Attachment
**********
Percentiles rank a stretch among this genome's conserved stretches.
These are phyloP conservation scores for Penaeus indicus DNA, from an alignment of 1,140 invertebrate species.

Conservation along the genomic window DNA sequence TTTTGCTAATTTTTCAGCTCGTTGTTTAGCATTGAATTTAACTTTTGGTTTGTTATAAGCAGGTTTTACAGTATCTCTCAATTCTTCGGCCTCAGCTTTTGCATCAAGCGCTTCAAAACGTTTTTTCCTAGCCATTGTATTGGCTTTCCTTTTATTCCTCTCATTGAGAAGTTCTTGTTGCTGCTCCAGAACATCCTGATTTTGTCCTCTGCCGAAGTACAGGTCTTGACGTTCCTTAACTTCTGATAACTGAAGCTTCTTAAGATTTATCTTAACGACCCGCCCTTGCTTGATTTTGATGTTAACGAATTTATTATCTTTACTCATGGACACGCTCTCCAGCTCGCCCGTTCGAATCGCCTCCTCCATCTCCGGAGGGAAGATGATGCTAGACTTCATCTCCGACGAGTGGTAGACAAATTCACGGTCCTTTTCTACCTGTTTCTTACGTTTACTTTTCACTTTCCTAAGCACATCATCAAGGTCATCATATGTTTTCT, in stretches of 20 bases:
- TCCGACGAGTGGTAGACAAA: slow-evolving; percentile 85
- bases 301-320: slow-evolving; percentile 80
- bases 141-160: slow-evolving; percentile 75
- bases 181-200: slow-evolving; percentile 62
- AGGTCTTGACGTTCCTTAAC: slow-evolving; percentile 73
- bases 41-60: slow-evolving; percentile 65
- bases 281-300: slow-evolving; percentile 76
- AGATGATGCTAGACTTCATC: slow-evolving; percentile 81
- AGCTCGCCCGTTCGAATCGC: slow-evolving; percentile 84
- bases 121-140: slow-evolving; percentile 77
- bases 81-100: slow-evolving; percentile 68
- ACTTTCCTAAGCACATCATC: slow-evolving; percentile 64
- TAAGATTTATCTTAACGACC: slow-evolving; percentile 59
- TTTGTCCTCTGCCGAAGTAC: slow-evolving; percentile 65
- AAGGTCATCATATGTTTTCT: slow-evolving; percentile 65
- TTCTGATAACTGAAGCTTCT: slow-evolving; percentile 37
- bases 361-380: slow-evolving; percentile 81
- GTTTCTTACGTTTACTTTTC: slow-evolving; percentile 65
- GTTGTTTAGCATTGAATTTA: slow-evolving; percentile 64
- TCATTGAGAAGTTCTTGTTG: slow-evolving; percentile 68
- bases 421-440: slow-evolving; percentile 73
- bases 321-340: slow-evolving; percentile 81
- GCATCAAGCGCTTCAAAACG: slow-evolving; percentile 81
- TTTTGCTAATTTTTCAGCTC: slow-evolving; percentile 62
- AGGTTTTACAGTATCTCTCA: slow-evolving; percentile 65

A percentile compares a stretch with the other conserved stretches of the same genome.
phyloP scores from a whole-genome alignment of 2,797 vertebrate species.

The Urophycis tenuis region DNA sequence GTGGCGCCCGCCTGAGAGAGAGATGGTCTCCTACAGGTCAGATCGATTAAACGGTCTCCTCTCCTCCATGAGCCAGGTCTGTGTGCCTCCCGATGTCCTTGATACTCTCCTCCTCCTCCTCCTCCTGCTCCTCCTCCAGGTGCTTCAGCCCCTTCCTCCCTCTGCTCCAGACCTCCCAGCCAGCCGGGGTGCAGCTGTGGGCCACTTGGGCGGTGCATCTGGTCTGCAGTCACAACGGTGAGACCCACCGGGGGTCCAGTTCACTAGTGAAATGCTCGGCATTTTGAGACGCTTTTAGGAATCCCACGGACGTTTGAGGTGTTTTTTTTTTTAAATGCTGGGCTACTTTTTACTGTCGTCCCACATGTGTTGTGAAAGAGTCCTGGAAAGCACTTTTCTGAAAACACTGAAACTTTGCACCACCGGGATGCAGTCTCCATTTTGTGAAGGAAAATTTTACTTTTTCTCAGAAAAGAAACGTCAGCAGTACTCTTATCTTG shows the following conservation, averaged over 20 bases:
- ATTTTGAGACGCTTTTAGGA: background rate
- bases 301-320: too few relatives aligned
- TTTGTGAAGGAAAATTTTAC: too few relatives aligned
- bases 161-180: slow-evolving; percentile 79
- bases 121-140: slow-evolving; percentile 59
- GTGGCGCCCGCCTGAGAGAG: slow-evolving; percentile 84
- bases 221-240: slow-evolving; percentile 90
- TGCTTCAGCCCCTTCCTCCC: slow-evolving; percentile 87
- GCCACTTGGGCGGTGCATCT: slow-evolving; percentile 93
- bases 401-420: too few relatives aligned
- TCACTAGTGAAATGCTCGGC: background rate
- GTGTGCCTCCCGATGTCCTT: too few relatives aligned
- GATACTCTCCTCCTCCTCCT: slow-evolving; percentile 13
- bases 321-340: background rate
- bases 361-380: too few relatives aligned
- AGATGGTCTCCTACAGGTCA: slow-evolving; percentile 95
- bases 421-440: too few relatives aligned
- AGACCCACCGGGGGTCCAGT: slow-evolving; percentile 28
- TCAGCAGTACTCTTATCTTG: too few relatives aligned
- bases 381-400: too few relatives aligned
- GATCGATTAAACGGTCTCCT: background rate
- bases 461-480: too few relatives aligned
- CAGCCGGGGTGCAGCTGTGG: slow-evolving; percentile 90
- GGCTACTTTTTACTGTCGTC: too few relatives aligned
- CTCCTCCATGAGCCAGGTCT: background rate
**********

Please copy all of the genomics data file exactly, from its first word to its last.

Percentiles rank a stretch among this genome's conserved stretches.
These are phyloP conservation scores for Penaeus indicus DNA, from an alignment of 1,140 invertebrate species.

Conservation along the genomic window DNA sequence TTTTGCTAATTTTTCAGCTCGTTGTTTAGCATTGAATTTAACTTTTGGTTTGTTATAAGCAGGTTTTACAGTATCTCTCAATTCTTCGGCCTCAGCTTTTGCATCAAGCGCTTCAAAACGTTTTTTCCTAGCCATTGTATTGGCTTTCCTTTTATTCCTCTCATTGAGAAGTTCTTGTTGCTGCTCCAGAACATCCTGATTTTGTCCTCTGCCGAAGTACAGGTCTTGACGTTCCTTAACTTCTGATAACTGAAGCTTCTTAAGATTTATCTTAACGACCCGCCCTTGCTTGATTTTGATGTTAACGAATTTATTATCTTTACTCATGGACACGCTCTCCAGCTCGCCCGTTCGAATCGCCTCCTCCATCTCCGGAGGGAAGATGATGCTAGACTTCATCTCCGACGAGTGGTAGACAAATTCACGGTCCTTTTCTACCTGTTTCTTACGTTTACTTTTCACTTTCCTAAGCACATCATCAAGGTCATCATATGTTTTCT, in stretches of 20 bases:
- TCCGACGAGTGGTAGACAAA: slow-evolving; percentile 85
- bases 301-320: slow-evolving; percentile 80
- bases 141-160: slow-evolving; percentile 75
- bases 181-200: slow-evolving; percentile 62
- AGGTCTTGACGTTCCTTAAC: slow-evolving; percentile 73
- bases 41-60: slow-evolving; percentile 65
- bases 281-300: slow-evolving; percentile 76
- AGATGATGCTAGACTTCATC: slow-evolving; percentile 81
- AGCTCGCCCGTTCGAATCGC: slow-evolving; percentile 84
- bases 121-140: slow-evolving; percentile 77
- bases 81-100: slow-evolving; percentile 68
- ACTTTCCTAAGCACATCATC: slow-evolving; percentile 64
- TAAGATTTATCTTAACGACC: slow-evolving; percentile 59
- TTTGTCCTCTGCCGAAGTAC: slow-evolving; percentile 65
- AAGGTCATCATATGTTTTCT: slow-evolving; percentile 65
- TTCTGATAACTGAAGCTTCT: slow-evolving; percentile 37
- bases 361-380: slow-evolving; percentile 81
- GTTTCTTACGTTTACTTTTC: slow-evolving; percentile 65
- GTTGTTTAGCATTGAATTTA: slow-evolving; percentile 64
- TCATTGAGAAGTTCTTGTTG: slow-evolving; percentile 68
- bases 421-440: slow-evolving; percentile 73
- bases 321-340: slow-evolving; percentile 81
- GCATCAAGCGCTTCAAAACG: slow-evolving; percentile 81
- TTTTGCTAATTTTTCAGCTC: slow-evolving; percentile 62
- AGGTTTTACAGTATCTCTCA: slow-evolving; percentile 65

A percentile compares a stretch with the other conserved stretches of the same genome.
phyloP scores from a whole-genome alignment of 2,797 vertebrate species.

The Urophycis tenuis region DNA sequence GTGGCGCCCGCCTGAGAGAGAGATGGTCTCCTACAGGTCAGATCGATTAAACGGTCTCCTCTCCTCCATGAGCCAGGTCTGTGTGCCTCCCGATGTCCTTGATACTCTCCTCCTCCTCCTCCTCCTGCTCCTCCTCCAGGTGCTTCAGCCCCTTCCTCCCTCTGCTCCAGACCTCCCAGCCAGCCGGGGTGCAGCTGTGGGCCACTTGGGCGGTGCATCTGGTCTGCAGTCACAACGGTGAGACCCACCGGGGGTCCAGTTCACTAGTGAAATGCTCGGCATTTTGAGACGCTTTTAGGAATCCCACGGACGTTTGAGGTGTTTTTTTTTTTAAATGCTGGGCTACTTTTTACTGTCGTCCCACATGTGTTGTGAAAGAGTCCTGGAAAGCACTTTTCTGAAAACACTGAAACTTTGCACCACCGGGATGCAGTCTCCATTTTGTGAAGGAAAATTTTACTTTTTCTCAGAAAAGAAACGTCAGCAGTACTCTTATCTTG shows the following conservation, averaged over 20 bases:
- ATTTTGAGACGCTTTTAGGA: background rate
- bases 301-320: too few relatives aligned
- TTTGTGAAGGAAAATTTTAC: too few relatives aligned
- bases 161-180: slow-evolving; percentile 79
- bases 121-140: slow-evolving; percentile 59
- GTGGCGCCCGCCTGAGAGAG: slow-evolving; percentile 84
- bases 221-240: slow-evolving; percentile 90
- TGCTTCAGCCCCTTCCTCCC: slow-evolving; percentile 87
- GCCACTTGGGCGGTGCATCT: slow-evolving; percentile 93
- bases 401-420: too few relatives aligned
- TCACTAGTGAAATGCTCGGC: background rate
- GTGTGCCTCCCGATGTCCTT: too few relatives aligned
- GATACTCTCCTCCTCCTCCT: slow-evolving; percentile 13
- bases 321-340: background rate
- bases 361-380: too few relatives aligned
- AGATGGTCTCCTACAGGTCA: slow-evolving; percentile 95
- bases 421-440: too few relatives aligned
- AGACCCACCGGGGGTCCAGT: slow-evolving; percentile 28
- TCAGCAGTACTCTTATCTTG: too few relatives aligned
- bases 381-400: too few relatives aligned
- GATCGATTAAACGGTCTCCT: background rate
- bases 461-480: too few relatives aligned
- CAGCCGGGGTGCAGCTGTGG: slow-evolving; percentile 90
- GGCTACTTTTTACTGTCGTC: too few relatives aligned
- CTCCTCCATGAGCCAGGTCT: background rate